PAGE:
“He’s very 100 per cent. To the point where, if his staff aren’t putting cones out to the exact centimetre, they get an earful,” Bamford told the Daily Mail. “He wants everything to be perfect, the way it is in his head.

“One game, he said to us beforehand: ‘It is going to go like this. This is how they will score against us, but then this is how we will score against them.’

“We ended up winning 2-1, and everything that happened went as he said. If you had an hour to sit with him, you could learn so much.

“He is the hardest trainer I’ve ever had. Pre-season, you are told to run a kilometre as fast as you can and Marcelo has certain times. If you can’t get under this time, you won’t play.”

Liam Cooper

“You honestly have to see it to believe it – It’s something I’ve never, ever, been involved in before,” the Leeds skipper told SPORTbible.

“It’s just 100%, very chaotic. We do four or five-minute segments, maybe four or five times, with staff outside throwing the ball back in as soon as it goes out. It’s all man-for-man, there’s no escape. But the numbers the lads are putting up in these sessions are ridiculous.

“The games almost seem easier than the training is! And it’s not just the murderball, the tactical sessions are so in-depth. We always go on the pitch knowing exactly what rival teams are going to do – and if they were to change, we’d have that covered as well.”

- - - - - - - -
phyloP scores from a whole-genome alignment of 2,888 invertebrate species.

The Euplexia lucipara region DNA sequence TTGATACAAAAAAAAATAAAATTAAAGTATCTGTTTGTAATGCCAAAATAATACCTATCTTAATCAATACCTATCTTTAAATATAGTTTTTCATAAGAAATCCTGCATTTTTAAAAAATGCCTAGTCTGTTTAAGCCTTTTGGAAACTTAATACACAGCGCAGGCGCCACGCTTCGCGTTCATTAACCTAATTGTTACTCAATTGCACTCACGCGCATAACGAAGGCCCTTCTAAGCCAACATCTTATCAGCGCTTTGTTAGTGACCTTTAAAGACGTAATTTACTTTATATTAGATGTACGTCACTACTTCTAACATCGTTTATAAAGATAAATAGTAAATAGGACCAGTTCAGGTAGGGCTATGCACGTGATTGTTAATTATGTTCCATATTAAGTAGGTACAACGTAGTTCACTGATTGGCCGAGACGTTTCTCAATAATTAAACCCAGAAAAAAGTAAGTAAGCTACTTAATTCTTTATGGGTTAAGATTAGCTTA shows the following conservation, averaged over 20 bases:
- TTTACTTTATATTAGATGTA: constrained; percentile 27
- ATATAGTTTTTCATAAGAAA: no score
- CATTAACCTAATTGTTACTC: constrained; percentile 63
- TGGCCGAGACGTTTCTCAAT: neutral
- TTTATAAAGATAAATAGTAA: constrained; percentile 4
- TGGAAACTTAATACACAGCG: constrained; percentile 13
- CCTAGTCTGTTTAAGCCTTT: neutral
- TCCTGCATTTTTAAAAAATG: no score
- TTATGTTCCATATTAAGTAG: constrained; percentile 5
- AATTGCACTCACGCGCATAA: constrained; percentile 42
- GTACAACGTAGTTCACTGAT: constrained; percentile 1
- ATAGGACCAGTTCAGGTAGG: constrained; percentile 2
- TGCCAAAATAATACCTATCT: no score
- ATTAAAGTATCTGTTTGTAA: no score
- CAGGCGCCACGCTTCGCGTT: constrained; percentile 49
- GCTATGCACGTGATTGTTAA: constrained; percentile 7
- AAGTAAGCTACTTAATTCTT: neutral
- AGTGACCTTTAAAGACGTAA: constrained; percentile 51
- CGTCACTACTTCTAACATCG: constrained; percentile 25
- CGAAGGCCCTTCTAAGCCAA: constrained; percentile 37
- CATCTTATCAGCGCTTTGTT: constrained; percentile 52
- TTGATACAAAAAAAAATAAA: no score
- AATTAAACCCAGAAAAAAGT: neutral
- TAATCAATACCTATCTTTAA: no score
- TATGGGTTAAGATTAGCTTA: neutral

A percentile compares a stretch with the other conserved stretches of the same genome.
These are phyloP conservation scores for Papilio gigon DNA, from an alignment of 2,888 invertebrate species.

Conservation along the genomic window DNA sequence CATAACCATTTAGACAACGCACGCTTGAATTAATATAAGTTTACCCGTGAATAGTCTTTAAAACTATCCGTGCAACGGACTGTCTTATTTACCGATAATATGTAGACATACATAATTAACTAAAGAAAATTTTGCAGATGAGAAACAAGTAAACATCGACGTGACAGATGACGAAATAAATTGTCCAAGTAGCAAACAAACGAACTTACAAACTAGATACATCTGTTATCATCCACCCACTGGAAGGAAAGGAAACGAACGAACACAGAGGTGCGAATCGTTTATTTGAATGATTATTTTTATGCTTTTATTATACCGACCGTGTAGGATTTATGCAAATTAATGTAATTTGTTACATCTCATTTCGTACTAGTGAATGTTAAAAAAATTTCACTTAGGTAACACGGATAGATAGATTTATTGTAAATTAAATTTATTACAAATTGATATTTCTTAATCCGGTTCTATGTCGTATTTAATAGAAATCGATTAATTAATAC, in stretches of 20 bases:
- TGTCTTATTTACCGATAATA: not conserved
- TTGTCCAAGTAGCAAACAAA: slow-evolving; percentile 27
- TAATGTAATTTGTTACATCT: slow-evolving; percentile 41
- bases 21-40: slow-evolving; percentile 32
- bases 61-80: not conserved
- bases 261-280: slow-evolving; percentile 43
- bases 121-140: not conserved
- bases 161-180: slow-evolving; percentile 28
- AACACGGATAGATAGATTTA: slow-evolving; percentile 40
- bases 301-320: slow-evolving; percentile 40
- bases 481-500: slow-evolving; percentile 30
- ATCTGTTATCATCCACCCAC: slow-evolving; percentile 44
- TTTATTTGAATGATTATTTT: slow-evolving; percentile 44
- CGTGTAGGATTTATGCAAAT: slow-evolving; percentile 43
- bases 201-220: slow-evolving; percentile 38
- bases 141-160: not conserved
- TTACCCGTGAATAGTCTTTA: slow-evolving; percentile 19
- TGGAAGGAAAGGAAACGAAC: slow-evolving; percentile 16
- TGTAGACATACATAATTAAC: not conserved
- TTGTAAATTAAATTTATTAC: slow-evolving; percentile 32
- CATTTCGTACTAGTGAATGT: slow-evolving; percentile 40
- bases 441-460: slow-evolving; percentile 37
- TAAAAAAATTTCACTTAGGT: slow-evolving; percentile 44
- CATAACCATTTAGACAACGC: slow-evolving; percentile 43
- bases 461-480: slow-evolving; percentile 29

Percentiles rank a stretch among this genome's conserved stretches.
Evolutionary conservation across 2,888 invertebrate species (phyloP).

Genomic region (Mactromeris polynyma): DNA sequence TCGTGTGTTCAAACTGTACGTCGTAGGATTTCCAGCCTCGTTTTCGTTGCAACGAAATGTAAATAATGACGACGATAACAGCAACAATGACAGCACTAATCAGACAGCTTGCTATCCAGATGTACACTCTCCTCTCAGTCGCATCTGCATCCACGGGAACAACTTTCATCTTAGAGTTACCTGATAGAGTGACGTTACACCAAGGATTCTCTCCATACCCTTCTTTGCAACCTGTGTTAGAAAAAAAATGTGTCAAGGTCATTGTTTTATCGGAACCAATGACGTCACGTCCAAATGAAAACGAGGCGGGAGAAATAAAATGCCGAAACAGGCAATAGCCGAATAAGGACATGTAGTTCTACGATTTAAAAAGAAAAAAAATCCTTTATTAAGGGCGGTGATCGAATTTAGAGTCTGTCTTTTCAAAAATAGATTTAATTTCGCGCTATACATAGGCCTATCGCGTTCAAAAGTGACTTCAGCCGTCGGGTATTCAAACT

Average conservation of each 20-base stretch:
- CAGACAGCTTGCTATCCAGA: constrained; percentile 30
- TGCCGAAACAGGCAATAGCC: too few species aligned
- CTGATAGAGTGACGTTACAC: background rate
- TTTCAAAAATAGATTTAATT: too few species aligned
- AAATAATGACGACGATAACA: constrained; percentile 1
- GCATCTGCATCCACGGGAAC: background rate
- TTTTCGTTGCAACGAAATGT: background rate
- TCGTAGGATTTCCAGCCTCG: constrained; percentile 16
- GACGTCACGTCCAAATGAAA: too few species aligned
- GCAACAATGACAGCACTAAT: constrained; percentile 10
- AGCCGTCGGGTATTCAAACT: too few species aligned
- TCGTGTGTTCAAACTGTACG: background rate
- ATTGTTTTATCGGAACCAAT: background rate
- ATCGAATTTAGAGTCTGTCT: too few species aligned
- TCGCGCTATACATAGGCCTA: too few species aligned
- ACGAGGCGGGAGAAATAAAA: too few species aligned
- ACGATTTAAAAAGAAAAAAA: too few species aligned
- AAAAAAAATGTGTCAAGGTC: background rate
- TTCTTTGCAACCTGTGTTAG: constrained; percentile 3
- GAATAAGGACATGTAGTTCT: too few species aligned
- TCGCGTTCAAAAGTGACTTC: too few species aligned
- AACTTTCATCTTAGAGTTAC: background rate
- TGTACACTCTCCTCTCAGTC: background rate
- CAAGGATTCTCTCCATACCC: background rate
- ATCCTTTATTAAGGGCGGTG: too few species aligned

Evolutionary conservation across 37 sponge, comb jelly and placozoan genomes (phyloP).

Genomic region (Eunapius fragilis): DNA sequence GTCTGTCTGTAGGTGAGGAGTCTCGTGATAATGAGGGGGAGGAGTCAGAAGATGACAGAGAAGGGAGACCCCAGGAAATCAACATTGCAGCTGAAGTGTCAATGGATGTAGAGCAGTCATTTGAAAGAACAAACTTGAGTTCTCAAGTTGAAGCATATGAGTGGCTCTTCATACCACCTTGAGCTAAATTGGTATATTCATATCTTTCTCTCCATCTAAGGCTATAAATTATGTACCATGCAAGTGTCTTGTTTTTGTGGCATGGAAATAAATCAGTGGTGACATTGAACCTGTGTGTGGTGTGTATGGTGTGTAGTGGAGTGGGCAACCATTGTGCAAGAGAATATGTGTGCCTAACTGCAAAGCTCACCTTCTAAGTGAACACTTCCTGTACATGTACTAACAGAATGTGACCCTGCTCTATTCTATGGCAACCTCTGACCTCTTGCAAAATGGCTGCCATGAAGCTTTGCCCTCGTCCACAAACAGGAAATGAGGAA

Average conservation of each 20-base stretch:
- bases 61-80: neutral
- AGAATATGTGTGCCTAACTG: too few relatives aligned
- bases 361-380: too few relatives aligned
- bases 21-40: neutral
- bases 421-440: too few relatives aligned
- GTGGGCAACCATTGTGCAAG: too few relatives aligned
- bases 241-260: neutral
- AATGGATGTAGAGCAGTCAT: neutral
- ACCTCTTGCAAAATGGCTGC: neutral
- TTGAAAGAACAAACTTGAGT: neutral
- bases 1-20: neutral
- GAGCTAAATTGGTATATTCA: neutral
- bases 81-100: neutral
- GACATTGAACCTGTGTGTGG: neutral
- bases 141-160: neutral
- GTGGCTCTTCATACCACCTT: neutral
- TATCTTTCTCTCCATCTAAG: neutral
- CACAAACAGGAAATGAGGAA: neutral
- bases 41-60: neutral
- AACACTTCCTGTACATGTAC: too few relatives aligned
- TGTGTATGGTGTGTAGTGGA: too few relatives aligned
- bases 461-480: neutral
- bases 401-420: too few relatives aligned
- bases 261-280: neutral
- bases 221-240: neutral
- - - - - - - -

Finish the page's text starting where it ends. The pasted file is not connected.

Luke Ayling

“Five minutes, you rest for a minute and then go again. That’s where we get our fitness from. Hell for leather, run into each other, no fouls, no offsides. Most annoying thing for a defender, you scream for offside but you’ve got the manager and four members of staff just going, ‘run, run!’

“It seems to work for us, we are going to keep doing it and keep doing our stuff. It works.”

Gerardo Martino

“We shared the dressing room with the reserves,” said the former Barcelona manager, a noted Bielsista that played under him at Newell’s Old Boys (via FourFourTwo).

“You’d come in for training and there would be so many arrows on the whiteboard that you could barely make out where one ended and another began. You thought the Indians were coming! Within a year, that guy was our coach.”

“We had a chat before he started, and he told me there was only one chance to play in his team: you had to run. He convinced everyone that his was the way.

“Every training session with him was different, he never repeated a single one. I would come back from international duty and go straight to one of Marcelo’s sessions because they were that good.”

Fabian Costello

“In the middle of training, he would say, ‘I saw Ajax doing this in a game, let’s try it ourselves’,” the former Newell’s Old Boys striker told The Athletic. “I knew of Ajax, but nobody in Argentina watched them play.

“We had no ESPN and no sports channels like that. You maybe saw a result in a magazine from time to time, but that was it. Marcelo knew everything about them. How that was, I can’t say.”

Dimitri Payet

“I was having a bad session but he didn’t say anything at all. And then right at the end I managed to do something good and one of his assistants congratulated me. And he just lost it. He said ‘no no, you can’t congratulate him after he’s messed up in this session’.”